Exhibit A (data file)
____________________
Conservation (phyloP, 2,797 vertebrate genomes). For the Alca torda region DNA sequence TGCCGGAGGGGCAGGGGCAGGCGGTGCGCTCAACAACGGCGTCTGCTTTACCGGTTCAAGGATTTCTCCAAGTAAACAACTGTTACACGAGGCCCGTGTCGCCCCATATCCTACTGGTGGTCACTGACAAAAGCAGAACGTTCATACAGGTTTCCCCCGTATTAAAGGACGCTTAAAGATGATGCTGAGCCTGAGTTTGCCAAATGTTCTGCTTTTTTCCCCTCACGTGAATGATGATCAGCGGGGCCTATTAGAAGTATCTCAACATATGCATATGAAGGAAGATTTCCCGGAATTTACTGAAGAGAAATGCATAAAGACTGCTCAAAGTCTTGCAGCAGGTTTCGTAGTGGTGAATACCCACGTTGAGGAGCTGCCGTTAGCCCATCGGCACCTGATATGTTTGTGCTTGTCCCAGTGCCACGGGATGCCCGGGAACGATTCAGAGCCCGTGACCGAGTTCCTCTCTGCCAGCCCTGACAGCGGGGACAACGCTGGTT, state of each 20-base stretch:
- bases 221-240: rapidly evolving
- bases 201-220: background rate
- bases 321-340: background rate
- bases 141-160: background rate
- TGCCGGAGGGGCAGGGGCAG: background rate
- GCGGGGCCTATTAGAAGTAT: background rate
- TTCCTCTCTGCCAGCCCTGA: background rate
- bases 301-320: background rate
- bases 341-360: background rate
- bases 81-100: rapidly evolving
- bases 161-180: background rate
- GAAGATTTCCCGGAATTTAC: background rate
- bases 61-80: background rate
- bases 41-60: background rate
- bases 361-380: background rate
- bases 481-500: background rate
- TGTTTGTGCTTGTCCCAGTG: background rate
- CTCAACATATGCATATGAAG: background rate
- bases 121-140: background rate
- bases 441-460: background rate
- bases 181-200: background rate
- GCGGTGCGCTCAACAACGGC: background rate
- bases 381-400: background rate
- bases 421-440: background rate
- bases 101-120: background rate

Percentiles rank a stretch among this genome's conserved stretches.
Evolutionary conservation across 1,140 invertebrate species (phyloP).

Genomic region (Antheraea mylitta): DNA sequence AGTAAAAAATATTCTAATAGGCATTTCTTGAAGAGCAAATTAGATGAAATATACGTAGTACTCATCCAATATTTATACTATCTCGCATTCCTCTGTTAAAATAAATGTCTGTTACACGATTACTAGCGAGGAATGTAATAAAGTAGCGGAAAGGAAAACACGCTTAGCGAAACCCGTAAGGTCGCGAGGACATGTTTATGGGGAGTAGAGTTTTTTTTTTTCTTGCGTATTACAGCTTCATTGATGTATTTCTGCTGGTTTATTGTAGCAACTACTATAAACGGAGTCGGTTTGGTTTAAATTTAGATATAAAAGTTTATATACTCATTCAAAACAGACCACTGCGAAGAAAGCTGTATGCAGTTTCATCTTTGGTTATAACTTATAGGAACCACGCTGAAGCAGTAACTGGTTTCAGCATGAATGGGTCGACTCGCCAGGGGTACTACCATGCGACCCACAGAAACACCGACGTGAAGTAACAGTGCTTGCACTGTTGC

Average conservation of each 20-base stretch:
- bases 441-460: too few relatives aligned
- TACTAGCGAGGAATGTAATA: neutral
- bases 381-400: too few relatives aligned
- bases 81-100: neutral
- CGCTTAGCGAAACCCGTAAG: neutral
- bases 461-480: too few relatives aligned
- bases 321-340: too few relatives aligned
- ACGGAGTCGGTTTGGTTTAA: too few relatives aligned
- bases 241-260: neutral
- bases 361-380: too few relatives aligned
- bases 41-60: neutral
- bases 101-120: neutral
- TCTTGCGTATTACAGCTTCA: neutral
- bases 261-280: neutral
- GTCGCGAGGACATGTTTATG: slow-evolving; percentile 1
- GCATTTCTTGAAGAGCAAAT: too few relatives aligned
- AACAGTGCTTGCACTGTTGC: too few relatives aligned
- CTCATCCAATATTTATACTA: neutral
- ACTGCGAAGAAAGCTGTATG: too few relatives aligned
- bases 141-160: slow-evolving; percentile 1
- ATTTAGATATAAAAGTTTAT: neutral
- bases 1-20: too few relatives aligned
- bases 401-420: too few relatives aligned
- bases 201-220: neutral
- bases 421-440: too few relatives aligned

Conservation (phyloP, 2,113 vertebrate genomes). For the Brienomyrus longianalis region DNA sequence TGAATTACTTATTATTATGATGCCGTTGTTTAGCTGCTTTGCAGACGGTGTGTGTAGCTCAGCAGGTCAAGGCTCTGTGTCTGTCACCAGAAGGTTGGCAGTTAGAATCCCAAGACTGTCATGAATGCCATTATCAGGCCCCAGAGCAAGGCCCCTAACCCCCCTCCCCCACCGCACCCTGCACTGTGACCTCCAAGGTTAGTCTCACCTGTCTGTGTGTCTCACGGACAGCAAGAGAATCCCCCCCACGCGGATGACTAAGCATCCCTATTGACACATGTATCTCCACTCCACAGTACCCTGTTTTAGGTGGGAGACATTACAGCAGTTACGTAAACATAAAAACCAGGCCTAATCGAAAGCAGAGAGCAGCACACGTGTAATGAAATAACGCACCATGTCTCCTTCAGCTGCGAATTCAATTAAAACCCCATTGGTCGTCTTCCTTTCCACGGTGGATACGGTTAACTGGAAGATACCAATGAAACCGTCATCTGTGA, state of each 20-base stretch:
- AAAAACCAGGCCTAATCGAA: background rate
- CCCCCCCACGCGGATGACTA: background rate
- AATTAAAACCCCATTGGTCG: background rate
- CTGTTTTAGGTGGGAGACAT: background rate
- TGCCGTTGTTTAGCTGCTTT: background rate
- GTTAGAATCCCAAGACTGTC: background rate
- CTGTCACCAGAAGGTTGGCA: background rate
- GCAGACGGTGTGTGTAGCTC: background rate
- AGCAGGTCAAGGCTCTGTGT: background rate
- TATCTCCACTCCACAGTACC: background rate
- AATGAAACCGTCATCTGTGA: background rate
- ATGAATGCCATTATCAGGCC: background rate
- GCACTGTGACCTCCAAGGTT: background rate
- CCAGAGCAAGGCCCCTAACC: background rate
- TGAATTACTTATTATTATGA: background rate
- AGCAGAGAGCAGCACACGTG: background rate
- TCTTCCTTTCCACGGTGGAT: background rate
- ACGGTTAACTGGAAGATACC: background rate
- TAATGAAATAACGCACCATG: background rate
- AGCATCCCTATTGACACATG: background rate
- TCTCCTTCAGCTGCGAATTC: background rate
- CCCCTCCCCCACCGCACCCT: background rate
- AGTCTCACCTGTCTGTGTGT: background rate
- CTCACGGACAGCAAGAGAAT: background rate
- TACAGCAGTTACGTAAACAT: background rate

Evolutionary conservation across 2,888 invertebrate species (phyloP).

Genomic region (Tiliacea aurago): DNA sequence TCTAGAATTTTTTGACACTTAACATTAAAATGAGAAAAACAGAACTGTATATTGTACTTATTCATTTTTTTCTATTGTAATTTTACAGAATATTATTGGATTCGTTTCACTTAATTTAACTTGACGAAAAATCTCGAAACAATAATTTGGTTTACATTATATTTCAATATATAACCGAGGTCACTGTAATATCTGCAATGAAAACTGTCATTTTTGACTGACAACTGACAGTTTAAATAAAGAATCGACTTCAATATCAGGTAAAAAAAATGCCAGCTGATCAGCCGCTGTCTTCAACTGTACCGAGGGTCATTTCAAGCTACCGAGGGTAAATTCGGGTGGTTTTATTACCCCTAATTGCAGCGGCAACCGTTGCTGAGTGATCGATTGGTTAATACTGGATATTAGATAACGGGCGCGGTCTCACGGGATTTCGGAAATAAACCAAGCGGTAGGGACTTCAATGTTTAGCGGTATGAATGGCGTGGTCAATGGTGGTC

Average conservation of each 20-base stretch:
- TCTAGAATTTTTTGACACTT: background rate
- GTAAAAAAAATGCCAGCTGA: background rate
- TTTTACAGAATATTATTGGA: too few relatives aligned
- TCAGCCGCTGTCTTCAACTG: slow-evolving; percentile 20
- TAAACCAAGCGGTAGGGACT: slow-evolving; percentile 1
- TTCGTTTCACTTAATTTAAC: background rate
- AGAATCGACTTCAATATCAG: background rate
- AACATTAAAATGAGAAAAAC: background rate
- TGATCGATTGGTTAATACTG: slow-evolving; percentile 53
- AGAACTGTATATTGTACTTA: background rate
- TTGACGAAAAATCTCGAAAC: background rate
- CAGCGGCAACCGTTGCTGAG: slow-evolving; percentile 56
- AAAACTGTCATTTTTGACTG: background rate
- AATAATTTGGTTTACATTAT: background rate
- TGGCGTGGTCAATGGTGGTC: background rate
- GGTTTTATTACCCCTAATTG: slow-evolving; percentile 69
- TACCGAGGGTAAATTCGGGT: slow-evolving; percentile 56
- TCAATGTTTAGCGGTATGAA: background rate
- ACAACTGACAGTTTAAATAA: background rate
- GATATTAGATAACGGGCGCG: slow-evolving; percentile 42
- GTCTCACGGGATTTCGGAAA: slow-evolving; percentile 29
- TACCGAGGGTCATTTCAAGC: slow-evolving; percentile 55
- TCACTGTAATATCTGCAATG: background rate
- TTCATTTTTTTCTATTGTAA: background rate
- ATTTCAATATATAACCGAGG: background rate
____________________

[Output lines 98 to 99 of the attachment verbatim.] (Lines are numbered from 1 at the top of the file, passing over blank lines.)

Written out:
- AATAATTTGGTTTACATTAT: background rate
- TGGCGTGGTCAATGGTGGTC: background rate